With the Ponseti treatment method established as the gold standard, children with clubfeet face a prolonged treatment regime that might impact on their families. We aimed to determine how Ponseti treatment influences the lives of parents and caregivers and what coping strategies they use. Secondarily, we aimed to identify any potential differences between two urban referral centres for clubfoot.
A total of 115 parents of children affected with idiopathic clubfoot were recruited and included in two groups: one from the United Kingdom (UK) and the other from South Africa (SA). The participants completed the following three instruments: the Impact on Family Scale (IOFS), the Multidimensional Scale of Perceived Social Support (MSPSS), and the Brief COPE.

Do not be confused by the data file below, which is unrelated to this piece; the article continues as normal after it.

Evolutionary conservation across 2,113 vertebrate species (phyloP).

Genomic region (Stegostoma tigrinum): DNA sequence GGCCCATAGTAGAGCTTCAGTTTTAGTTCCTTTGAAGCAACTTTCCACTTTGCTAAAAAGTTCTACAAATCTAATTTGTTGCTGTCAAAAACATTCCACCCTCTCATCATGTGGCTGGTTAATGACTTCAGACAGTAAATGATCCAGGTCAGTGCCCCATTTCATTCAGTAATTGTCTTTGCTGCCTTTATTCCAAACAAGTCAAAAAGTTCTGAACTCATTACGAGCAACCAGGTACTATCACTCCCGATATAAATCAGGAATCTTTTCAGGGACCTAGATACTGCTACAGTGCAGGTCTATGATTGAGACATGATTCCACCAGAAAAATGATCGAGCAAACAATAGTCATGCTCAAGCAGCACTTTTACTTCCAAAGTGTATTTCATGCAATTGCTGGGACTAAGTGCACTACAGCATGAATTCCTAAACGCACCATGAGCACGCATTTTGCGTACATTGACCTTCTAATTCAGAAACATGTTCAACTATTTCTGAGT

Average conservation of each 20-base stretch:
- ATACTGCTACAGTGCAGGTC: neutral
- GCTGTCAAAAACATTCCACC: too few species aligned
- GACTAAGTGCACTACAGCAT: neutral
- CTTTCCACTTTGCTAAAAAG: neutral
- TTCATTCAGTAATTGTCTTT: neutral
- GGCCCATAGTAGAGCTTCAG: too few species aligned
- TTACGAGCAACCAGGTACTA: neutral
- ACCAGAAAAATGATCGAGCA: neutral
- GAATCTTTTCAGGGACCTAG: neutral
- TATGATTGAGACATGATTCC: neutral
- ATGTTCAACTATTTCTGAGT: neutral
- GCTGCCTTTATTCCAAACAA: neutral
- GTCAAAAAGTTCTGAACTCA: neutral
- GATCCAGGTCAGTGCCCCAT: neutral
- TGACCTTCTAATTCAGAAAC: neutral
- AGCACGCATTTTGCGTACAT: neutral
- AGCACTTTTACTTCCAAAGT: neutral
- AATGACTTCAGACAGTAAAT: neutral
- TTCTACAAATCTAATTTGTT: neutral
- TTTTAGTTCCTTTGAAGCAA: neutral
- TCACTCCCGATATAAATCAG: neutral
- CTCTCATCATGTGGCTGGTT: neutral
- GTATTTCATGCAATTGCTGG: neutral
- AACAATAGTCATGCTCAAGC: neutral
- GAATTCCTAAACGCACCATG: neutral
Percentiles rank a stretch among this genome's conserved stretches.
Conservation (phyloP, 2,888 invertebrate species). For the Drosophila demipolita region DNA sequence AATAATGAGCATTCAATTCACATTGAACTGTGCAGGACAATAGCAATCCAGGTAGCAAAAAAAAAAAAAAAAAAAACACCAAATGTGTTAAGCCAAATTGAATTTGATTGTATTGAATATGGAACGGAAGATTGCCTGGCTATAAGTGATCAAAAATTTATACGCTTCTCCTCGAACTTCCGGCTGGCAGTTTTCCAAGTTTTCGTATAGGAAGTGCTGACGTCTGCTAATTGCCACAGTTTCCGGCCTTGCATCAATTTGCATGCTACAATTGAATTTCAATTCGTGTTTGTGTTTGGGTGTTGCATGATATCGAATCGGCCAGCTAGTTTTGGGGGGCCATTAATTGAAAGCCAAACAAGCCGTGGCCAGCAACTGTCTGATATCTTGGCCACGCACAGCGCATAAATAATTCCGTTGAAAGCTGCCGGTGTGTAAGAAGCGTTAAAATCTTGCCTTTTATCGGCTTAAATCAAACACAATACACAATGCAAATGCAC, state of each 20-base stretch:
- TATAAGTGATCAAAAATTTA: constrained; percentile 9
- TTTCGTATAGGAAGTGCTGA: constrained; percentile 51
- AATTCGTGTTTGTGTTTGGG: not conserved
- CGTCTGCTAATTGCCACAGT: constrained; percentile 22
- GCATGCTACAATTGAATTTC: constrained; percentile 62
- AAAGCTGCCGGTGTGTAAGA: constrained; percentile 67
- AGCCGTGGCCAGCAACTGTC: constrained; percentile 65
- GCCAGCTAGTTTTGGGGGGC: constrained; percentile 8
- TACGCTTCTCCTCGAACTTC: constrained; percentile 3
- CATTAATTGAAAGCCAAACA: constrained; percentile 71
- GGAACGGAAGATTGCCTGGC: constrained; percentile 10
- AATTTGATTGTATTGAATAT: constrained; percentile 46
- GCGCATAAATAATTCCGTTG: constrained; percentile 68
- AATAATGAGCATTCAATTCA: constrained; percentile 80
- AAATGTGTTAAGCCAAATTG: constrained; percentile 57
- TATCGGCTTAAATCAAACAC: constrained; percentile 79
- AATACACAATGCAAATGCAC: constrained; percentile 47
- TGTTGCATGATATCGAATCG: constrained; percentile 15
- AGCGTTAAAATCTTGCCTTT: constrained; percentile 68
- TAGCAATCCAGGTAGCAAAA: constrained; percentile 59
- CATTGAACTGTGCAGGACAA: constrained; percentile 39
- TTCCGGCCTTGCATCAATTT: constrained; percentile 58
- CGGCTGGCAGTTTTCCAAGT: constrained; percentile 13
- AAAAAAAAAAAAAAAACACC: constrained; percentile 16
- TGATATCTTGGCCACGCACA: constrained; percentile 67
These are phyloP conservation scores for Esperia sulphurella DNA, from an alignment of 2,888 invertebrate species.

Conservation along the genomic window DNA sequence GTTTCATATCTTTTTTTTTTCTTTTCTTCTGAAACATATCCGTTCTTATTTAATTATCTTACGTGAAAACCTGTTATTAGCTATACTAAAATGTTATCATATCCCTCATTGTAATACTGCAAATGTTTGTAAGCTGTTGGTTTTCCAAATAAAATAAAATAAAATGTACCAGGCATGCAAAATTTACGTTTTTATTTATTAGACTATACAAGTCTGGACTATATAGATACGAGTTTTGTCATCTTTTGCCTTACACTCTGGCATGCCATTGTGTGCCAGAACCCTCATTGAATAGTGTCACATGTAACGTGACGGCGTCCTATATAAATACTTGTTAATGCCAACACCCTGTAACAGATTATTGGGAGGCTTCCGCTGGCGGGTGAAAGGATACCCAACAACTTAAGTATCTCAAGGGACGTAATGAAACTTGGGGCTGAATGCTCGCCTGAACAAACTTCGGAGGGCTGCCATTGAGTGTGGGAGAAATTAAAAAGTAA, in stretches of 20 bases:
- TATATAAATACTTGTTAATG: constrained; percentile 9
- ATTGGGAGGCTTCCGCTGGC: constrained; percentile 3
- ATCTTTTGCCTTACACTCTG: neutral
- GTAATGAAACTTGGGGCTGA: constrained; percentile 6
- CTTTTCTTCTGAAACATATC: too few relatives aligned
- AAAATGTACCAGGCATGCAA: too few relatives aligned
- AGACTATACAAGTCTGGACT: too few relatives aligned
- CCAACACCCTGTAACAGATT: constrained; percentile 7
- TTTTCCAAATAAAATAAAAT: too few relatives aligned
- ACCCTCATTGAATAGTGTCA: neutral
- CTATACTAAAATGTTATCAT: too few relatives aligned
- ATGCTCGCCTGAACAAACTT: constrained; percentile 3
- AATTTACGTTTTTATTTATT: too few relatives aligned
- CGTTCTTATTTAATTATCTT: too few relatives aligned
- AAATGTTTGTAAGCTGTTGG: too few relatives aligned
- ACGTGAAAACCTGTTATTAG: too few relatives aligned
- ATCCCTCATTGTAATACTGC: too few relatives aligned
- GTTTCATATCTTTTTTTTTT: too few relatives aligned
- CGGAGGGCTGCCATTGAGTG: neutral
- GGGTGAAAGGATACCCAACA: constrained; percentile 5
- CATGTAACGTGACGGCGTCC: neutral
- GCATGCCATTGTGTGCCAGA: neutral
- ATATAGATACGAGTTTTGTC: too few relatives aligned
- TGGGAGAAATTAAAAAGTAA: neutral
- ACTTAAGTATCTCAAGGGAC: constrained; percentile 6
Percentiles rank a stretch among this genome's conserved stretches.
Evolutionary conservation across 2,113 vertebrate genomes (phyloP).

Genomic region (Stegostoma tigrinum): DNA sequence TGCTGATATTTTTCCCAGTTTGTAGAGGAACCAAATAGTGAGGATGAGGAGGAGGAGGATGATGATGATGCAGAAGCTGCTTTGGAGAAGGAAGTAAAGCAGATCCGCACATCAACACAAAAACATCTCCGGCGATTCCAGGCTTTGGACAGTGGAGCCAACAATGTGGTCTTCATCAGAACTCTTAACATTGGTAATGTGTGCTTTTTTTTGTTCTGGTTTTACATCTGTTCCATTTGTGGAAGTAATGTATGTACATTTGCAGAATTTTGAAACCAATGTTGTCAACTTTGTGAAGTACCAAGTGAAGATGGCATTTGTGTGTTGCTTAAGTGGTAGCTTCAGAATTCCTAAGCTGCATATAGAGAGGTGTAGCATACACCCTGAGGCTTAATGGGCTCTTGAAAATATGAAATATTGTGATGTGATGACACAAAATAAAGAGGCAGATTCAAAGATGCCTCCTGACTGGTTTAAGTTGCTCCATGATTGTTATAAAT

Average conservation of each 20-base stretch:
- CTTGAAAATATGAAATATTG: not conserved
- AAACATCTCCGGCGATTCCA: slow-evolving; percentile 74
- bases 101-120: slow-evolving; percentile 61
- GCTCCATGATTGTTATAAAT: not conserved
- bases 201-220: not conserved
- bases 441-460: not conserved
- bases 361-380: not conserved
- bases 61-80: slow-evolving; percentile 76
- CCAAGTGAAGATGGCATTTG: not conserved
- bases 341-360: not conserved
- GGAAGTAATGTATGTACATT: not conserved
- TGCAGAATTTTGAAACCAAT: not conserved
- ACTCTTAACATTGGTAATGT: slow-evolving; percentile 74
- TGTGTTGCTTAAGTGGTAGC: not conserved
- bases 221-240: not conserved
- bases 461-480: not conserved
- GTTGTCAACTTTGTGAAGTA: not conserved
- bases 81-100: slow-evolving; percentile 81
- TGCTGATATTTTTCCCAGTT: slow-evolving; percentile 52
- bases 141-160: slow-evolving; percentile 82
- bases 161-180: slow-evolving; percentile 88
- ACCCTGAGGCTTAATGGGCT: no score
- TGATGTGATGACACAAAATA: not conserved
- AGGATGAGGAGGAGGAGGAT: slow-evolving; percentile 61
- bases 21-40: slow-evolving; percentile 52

During the bracing phase, the IOFS showed a trend towards lower scores when compared to the casting phase for both cohorts (p = 0.247 and p = 0.434, respectively). The SA population scored higher than the UK in the MSPSS in both casting (p = 0.002) and bracing phases (p = 0.004) and used coping strategies at a significantly higher level when compared to the UK population (p < 0.05) in both treatment phases.
This is the first study to show that Ponseti treatment for clubfoot causes an impact on family function. In SA, perceived social support is higher and coping strategies are used more often than in the UK to deal with the stressful circumstances of treatment.